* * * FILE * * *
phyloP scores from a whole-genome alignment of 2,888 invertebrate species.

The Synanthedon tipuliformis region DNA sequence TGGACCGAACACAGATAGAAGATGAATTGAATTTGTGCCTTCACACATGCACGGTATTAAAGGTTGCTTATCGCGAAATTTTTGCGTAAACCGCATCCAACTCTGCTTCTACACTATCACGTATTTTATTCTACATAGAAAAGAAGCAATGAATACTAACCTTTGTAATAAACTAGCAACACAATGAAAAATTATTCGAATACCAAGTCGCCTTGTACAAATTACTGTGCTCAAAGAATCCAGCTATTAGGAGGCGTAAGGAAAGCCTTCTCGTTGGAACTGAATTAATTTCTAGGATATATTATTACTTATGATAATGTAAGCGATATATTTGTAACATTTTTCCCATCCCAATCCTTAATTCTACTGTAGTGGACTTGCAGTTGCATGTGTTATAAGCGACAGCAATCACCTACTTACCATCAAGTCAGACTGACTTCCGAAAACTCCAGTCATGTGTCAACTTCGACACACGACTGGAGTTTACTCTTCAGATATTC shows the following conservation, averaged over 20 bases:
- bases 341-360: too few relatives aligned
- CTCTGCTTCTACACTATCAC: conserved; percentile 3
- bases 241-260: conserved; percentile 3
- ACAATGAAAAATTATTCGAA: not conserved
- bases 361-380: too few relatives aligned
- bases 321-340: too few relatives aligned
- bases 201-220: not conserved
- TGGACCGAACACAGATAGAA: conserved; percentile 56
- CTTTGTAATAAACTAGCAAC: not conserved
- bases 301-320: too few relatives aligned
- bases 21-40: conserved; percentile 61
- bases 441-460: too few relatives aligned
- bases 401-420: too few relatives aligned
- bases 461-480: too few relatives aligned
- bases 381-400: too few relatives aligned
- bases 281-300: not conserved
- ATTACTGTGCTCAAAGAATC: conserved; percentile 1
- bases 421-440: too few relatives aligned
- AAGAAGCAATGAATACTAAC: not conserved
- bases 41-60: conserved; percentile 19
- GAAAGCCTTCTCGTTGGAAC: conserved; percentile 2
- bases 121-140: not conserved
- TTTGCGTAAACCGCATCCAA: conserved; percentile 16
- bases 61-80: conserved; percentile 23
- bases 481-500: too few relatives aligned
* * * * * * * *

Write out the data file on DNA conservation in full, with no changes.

phyloP scores from a whole-genome alignment of 2,888 invertebrate species.

The Synanthedon tipuliformis region DNA sequence TGGACCGAACACAGATAGAAGATGAATTGAATTTGTGCCTTCACACATGCACGGTATTAAAGGTTGCTTATCGCGAAATTTTTGCGTAAACCGCATCCAACTCTGCTTCTACACTATCACGTATTTTATTCTACATAGAAAAGAAGCAATGAATACTAACCTTTGTAATAAACTAGCAACACAATGAAAAATTATTCGAATACCAAGTCGCCTTGTACAAATTACTGTGCTCAAAGAATCCAGCTATTAGGAGGCGTAAGGAAAGCCTTCTCGTTGGAACTGAATTAATTTCTAGGATATATTATTACTTATGATAATGTAAGCGATATATTTGTAACATTTTTCCCATCCCAATCCTTAATTCTACTGTAGTGGACTTGCAGTTGCATGTGTTATAAGCGACAGCAATCACCTACTTACCATCAAGTCAGACTGACTTCCGAAAACTCCAGTCATGTGTCAACTTCGACACACGACTGGAGTTTACTCTTCAGATATTC shows the following conservation, averaged over 20 bases:
- bases 341-360: too few relatives aligned
- CTCTGCTTCTACACTATCAC: conserved; percentile 3
- bases 241-260: conserved; percentile 3
- ACAATGAAAAATTATTCGAA: not conserved
- bases 361-380: too few relatives aligned
- bases 321-340: too few relatives aligned
- bases 201-220: not conserved
- TGGACCGAACACAGATAGAA: conserved; percentile 56
- CTTTGTAATAAACTAGCAAC: not conserved
- bases 301-320: too few relatives aligned
- bases 21-40: conserved; percentile 61
- bases 441-460: too few relatives aligned
- bases 401-420: too few relatives aligned
- bases 461-480: too few relatives aligned
- bases 381-400: too few relatives aligned
- bases 281-300: not conserved
- ATTACTGTGCTCAAAGAATC: conserved; percentile 1
- bases 421-440: too few relatives aligned
- AAGAAGCAATGAATACTAAC: not conserved
- bases 41-60: conserved; percentile 19
- GAAAGCCTTCTCGTTGGAAC: conserved; percentile 2
- bases 121-140: not conserved
- TTTGCGTAAACCGCATCCAA: conserved; percentile 16
- bases 61-80: conserved; percentile 23
- bases 481-500: too few relatives aligned